Caras viejas y vino nuevo, 1975 (Old Faces and New Wine, 1981; also known as Barrio on the Edge, 1998)
La verdad sin voz, 1979 (Death of an Anglo, 1988)
Reto en el paraíso, 1983
The Brick People, 1988
The Rag Doll Plagues, 1992
Alejandro Morales (moh-RAL-ehs) is a leading Chicano writer and professor at the University of California, Irvine (UCI). Born in Montebello, California (locally considered “East L.A.”), Morales grew up in a secure and loving working-class home, though in the midst of a more turbulent barrio. Witnessing the gang fights, drug deals, homelessness, and chaos on the streets of his neighborhood while still in high school, Morales decided to become a writer who would chronicle his community. He recorded his neighborhood experiences in his journals and then set out for college, first to earn a B.A. from California State University, Los Angeles, and then an M.A. (1971) and Ph.D. (1975) in Spanish from Rutgers University. Morales became a professor in the Department of Spanish and Portuguese, with an appointment in film studies at UCI, where he teaches courses on Latin American literature. He married Rohde Teaze on December 16, 1967, and they had two children, Alessandra Pilar and Gregory Stewart.
After finishing his Ph.D., Morales pursued publication of his first novel, Old Faces and New Wine, which was based on his youthful journal writings. Offers from American publishing companies proved elusive because of his challenging, experimental prose style and because the journals were initially written in Spanish. His early fiction reflects Morales’s anger at the exploitation of his parents, who worked in manufacturing, his despair over the conditions of the barrio, and his struggles against the racism, subtle and overt, he experienced in the academic world early in his teaching career. The result is an arresting prose style; readers of Morales’s early fiction have to work to make connections between events and their meanings and must also learn to comprehend the peculiar dialect he constructs to describe his subject. Often criticized by reviewers, especially for the way he bends both Spanish and English, Morales has written substantial literature that, because it is not easily accessible, has received less attention than other Mexican American literature of his generation.
Morales wrote two more novels in Spanish, but then, seeking a wider audience in the United States, he wrote The Brick People and The Rag Doll Plagues in English. The critical success of these two works has positioned Morales as a leading Chicano novelist. Since the late 1980’s, he has become a noted spokesman for Chicano writers–and Chicano culture–writing reviews and essays on Mexican American literature and Latino films and conducting interviews with other Chicano writers and poets.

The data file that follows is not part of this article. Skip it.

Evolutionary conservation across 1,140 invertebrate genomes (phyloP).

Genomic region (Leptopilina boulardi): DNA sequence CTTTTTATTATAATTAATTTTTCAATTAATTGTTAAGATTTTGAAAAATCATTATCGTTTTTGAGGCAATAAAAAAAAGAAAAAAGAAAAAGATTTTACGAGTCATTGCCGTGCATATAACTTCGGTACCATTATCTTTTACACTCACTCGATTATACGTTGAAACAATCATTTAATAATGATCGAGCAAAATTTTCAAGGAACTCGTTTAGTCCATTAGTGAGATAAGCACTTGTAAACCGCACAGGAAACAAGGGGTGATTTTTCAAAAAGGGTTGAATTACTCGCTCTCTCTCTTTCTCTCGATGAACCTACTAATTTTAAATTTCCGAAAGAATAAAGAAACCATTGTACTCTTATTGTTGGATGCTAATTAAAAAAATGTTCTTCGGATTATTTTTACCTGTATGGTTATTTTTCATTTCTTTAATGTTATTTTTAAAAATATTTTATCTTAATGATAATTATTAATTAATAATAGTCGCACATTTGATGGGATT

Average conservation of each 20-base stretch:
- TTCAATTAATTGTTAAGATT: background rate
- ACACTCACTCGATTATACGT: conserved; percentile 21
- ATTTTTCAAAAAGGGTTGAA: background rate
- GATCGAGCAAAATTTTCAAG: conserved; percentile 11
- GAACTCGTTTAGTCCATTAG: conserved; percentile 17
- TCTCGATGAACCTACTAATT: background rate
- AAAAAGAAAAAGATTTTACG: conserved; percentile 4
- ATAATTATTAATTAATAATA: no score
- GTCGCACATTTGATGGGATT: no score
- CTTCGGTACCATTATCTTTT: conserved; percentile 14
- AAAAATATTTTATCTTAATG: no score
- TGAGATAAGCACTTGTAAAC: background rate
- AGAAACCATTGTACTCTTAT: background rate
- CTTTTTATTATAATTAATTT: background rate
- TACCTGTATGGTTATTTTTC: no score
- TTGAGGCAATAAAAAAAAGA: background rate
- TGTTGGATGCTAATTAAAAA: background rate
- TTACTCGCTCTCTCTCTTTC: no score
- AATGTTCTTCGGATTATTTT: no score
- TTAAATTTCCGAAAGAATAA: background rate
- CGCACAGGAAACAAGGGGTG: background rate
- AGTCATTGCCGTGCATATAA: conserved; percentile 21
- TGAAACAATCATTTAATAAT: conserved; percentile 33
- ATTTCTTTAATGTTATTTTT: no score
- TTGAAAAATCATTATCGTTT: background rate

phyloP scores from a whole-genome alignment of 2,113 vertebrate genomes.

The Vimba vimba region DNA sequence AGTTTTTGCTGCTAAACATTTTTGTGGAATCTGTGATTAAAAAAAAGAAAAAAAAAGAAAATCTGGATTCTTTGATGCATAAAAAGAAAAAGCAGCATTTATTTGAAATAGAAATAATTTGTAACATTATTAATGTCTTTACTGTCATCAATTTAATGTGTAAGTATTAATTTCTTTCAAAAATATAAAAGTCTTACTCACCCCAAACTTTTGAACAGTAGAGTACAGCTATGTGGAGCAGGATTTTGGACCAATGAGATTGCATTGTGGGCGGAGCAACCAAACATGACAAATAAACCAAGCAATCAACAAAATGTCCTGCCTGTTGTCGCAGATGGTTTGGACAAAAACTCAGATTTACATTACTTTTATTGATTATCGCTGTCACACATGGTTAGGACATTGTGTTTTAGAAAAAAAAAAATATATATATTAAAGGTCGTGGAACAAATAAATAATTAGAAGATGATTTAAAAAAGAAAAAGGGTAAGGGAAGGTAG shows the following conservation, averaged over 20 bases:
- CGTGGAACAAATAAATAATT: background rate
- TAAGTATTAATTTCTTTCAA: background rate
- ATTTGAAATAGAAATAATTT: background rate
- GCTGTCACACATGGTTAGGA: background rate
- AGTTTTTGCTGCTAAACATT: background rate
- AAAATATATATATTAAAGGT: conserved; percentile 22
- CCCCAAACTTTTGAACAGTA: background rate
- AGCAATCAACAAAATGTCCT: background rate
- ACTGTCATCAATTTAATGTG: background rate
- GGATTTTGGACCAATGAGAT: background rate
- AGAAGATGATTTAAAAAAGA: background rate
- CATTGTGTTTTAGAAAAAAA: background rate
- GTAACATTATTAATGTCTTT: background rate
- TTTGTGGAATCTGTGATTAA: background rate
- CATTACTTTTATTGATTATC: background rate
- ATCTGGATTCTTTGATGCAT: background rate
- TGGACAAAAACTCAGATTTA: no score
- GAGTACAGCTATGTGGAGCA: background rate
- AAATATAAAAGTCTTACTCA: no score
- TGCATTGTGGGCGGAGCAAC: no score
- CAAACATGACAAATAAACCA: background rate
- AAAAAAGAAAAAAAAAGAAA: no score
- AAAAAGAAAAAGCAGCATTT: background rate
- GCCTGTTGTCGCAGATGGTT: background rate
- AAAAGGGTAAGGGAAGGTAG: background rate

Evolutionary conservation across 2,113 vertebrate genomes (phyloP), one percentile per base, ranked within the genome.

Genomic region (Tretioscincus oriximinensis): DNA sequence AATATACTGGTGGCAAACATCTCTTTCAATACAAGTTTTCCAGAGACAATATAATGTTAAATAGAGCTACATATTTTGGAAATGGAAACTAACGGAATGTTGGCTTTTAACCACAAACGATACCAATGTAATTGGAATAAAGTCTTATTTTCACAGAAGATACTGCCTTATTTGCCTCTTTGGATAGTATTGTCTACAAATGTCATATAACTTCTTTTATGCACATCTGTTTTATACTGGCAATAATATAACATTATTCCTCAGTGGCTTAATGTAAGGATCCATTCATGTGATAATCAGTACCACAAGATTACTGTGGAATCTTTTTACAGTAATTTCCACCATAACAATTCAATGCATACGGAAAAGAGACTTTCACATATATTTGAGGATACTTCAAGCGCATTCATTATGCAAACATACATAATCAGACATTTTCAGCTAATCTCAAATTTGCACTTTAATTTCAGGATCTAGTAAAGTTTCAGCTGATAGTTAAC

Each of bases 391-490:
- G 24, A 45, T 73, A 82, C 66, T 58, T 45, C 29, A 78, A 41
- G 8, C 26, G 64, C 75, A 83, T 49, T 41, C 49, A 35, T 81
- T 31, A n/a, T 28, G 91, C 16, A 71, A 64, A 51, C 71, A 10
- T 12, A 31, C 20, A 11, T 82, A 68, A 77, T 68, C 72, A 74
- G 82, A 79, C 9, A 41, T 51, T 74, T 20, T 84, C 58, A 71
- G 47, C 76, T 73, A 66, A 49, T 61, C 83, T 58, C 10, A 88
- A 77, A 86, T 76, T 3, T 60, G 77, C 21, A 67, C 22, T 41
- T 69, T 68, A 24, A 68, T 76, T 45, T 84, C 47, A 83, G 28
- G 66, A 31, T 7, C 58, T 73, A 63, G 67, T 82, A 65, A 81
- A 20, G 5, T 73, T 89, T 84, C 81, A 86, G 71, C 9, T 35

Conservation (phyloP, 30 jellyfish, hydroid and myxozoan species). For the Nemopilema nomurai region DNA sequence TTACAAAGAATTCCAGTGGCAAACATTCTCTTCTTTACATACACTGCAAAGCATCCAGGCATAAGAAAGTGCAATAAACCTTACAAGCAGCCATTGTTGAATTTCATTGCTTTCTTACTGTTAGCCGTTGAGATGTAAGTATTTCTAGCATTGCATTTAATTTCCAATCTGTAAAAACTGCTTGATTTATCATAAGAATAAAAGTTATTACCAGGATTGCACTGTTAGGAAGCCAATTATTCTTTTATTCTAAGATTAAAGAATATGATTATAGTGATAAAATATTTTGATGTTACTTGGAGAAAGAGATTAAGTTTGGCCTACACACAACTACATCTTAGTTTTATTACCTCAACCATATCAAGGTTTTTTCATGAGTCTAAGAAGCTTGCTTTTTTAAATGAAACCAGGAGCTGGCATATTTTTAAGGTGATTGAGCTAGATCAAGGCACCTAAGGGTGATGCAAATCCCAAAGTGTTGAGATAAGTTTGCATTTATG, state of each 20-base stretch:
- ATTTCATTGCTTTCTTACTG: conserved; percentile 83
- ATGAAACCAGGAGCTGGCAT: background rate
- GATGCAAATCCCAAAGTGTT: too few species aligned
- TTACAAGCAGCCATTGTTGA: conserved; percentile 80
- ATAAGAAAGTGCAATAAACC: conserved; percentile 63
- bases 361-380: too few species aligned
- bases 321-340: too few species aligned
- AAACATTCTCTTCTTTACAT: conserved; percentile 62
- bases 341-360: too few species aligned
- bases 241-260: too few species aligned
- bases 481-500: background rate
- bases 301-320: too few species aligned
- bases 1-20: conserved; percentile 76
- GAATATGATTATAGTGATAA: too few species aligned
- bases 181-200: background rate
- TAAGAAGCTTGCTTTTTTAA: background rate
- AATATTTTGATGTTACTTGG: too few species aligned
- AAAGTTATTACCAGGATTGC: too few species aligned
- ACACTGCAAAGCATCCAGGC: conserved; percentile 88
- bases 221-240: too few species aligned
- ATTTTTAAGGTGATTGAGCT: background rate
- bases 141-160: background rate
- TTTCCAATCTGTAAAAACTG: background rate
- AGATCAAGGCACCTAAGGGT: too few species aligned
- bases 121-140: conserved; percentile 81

Besides his stylistic innovations, Morales’s early publications demonstrate his interest in local history and biography. For example, his most popular novel, The Brick People, is based on the lives of his parents, who emigrated to California from Mexico and lived and worked at the Simmons Brick Plant in Pasadena, California. The Brick People chronicles the emigration to California of an entire generation of Mexican Americans at the turn of the twentieth century and describes how their labor helped build the growing metropolis of Los Angeles in the early 1930’s. It narrates the Mexican laborers’ exploitation by the paternalistic brick manufacturer. In interviews, public conversations, and symposia, Morales is fond of describing the Simmons brick, which graces the landscaping of his Southern California home, remarking that, like the brick, the lives and labors of Mexican Americans are embedded in the history and geography of California.
Morales’s later works, such as The Rag Doll Plagues, evince a strong interest in science, medicine, and technology. In these works, plots revolve around technological change and the effects of science on social evolution. This turn toward science and its social implications reflects Morales’s interest in how history is shaped and recorded and how it thus guides the present and future. Furthermore, writing about science and technology gives Morales a metaphorical language for describing the ongoing evolution of Mexican American culture, as Mexican Americans, or Chicanos, increasingly integrate with Anglos, Asian Americans, and African Americans, especially in California. In Morales’s allegorical fiction is a mixture of two compelling literary styles which reflect both his realism and his optimism. A gritty depiction of the racism, oppression, and violence that afflict the poor and minority cultures of America sits side by side on the page with fantastic or “magically real” interventions such as ghosts and the mythic powers of culture. Morales’s continuing experimentation reflects his often stated devotion to developing his mastery of the craft of writing.